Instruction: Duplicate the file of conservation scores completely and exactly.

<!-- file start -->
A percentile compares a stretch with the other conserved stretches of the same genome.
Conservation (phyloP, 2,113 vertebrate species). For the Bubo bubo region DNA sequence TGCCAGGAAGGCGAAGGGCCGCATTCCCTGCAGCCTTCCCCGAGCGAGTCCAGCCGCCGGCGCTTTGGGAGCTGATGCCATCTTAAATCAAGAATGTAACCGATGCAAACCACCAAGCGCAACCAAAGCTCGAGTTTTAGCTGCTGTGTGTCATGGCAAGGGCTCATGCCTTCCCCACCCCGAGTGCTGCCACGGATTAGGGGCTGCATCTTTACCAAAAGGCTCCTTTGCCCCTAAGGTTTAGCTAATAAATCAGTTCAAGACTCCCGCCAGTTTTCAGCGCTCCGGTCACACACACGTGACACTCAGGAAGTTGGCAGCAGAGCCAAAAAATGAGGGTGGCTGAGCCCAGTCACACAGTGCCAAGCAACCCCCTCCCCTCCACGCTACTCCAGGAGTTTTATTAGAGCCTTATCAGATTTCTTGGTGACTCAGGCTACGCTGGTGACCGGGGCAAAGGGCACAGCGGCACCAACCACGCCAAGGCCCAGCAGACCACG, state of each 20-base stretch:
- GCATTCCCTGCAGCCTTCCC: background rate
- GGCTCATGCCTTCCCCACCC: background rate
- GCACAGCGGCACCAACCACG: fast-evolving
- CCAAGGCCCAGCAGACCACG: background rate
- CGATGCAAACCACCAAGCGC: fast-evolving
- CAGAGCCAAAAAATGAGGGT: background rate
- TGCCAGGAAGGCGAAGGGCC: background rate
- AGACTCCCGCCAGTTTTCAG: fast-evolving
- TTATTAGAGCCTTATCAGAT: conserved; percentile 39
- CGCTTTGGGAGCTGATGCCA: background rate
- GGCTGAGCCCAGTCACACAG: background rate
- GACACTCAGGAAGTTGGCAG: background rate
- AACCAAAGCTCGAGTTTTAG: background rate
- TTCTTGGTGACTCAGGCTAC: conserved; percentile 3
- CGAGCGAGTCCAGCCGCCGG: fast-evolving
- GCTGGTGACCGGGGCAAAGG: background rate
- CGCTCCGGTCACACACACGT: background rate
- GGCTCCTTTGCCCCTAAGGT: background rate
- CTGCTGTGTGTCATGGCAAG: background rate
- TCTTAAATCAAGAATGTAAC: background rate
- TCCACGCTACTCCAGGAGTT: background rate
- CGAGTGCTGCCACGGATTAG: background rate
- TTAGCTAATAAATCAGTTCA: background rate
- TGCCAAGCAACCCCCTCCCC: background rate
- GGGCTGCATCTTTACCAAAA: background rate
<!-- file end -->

A percentile compares a stretch with the other conserved stretches of the same genome.
Conservation (phyloP, 2,113 vertebrate species). For the Bubo bubo region DNA sequence TGCCAGGAAGGCGAAGGGCCGCATTCCCTGCAGCCTTCCCCGAGCGAGTCCAGCCGCCGGCGCTTTGGGAGCTGATGCCATCTTAAATCAAGAATGTAACCGATGCAAACCACCAAGCGCAACCAAAGCTCGAGTTTTAGCTGCTGTGTGTCATGGCAAGGGCTCATGCCTTCCCCACCCCGAGTGCTGCCACGGATTAGGGGCTGCATCTTTACCAAAAGGCTCCTTTGCCCCTAAGGTTTAGCTAATAAATCAGTTCAAGACTCCCGCCAGTTTTCAGCGCTCCGGTCACACACACGTGACACTCAGGAAGTTGGCAGCAGAGCCAAAAAATGAGGGTGGCTGAGCCCAGTCACACAGTGCCAAGCAACCCCCTCCCCTCCACGCTACTCCAGGAGTTTTATTAGAGCCTTATCAGATTTCTTGGTGACTCAGGCTACGCTGGTGACCGGGGCAAAGGGCACAGCGGCACCAACCACGCCAAGGCCCAGCAGACCACG, state of each 20-base stretch:
- GCATTCCCTGCAGCCTTCCC: background rate
- GGCTCATGCCTTCCCCACCC: background rate
- GCACAGCGGCACCAACCACG: fast-evolving
- CCAAGGCCCAGCAGACCACG: background rate
- CGATGCAAACCACCAAGCGC: fast-evolving
- CAGAGCCAAAAAATGAGGGT: background rate
- TGCCAGGAAGGCGAAGGGCC: background rate
- AGACTCCCGCCAGTTTTCAG: fast-evolving
- TTATTAGAGCCTTATCAGAT: conserved; percentile 39
- CGCTTTGGGAGCTGATGCCA: background rate
- GGCTGAGCCCAGTCACACAG: background rate
- GACACTCAGGAAGTTGGCAG: background rate
- AACCAAAGCTCGAGTTTTAG: background rate
- TTCTTGGTGACTCAGGCTAC: conserved; percentile 3
- CGAGCGAGTCCAGCCGCCGG: fast-evolving
- GCTGGTGACCGGGGCAAAGG: background rate
- CGCTCCGGTCACACACACGT: background rate
- GGCTCCTTTGCCCCTAAGGT: background rate
- CTGCTGTGTGTCATGGCAAG: background rate
- TCTTAAATCAAGAATGTAAC: background rate
- TCCACGCTACTCCAGGAGTT: background rate
- CGAGTGCTGCCACGGATTAG: background rate
- TTAGCTAATAAATCAGTTCA: background rate
- TGCCAAGCAACCCCCTCCCC: background rate
- GGGCTGCATCTTTACCAAAA: background rate